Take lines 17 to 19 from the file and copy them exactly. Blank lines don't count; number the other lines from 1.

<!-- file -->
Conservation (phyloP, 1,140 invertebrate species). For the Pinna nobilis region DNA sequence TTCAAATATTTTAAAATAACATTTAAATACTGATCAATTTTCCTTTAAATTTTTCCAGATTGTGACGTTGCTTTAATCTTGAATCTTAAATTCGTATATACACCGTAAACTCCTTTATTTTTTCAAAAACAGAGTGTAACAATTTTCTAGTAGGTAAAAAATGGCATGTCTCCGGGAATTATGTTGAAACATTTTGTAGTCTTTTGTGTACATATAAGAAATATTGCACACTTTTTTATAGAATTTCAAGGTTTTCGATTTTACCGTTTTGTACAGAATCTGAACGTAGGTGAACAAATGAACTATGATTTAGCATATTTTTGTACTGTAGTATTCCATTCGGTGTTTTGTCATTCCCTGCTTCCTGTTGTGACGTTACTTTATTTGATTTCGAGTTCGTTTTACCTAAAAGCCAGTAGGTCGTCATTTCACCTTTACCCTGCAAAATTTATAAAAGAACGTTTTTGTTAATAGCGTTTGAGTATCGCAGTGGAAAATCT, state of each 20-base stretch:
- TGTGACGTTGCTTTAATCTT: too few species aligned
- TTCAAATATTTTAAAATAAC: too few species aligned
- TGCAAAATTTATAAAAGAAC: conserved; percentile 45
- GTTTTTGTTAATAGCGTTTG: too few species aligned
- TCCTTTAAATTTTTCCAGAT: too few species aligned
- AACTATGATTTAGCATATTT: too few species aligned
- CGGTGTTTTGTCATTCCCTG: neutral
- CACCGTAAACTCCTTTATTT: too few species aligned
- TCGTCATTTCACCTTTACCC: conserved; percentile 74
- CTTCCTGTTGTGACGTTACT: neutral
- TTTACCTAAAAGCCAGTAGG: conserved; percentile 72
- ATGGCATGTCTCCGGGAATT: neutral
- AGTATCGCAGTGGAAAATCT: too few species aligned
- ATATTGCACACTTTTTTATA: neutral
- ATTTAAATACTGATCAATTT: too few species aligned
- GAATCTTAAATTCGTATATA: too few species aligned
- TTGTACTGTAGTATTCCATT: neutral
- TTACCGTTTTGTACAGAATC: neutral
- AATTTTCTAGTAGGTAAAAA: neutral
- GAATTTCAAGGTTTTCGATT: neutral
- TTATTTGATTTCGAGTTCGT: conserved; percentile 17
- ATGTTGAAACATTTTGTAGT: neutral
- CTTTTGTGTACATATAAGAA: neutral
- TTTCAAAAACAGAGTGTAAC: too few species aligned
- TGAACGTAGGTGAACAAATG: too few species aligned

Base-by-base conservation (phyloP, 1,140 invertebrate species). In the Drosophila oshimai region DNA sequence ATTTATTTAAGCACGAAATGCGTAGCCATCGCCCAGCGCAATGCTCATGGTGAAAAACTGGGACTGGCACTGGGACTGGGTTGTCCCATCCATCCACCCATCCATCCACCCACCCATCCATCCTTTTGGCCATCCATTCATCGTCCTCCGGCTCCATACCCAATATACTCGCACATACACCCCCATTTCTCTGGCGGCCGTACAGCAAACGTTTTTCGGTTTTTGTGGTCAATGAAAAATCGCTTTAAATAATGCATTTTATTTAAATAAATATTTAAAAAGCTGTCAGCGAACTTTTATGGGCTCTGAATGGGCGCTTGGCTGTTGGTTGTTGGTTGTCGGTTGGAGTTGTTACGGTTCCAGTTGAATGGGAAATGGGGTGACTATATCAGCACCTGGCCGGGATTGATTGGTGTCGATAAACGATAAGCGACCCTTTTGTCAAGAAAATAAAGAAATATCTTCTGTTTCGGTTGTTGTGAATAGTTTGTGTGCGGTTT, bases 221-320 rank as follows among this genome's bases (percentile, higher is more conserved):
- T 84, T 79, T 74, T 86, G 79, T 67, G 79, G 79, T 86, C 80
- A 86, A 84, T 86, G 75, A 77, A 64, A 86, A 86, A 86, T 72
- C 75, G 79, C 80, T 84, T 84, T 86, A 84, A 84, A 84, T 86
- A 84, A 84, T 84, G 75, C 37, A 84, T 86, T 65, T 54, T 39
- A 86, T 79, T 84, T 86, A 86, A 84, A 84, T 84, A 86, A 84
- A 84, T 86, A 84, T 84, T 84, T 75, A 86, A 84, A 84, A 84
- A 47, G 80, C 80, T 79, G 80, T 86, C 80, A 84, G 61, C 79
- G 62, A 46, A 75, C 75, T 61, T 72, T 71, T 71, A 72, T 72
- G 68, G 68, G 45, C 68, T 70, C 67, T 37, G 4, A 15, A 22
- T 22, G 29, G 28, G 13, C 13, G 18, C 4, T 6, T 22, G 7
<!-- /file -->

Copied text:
- GAATCTTAAATTCGTATATA: too few species aligned
- TTGTACTGTAGTATTCCATT: neutral
- TTACCGTTTTGTACAGAATC: neutral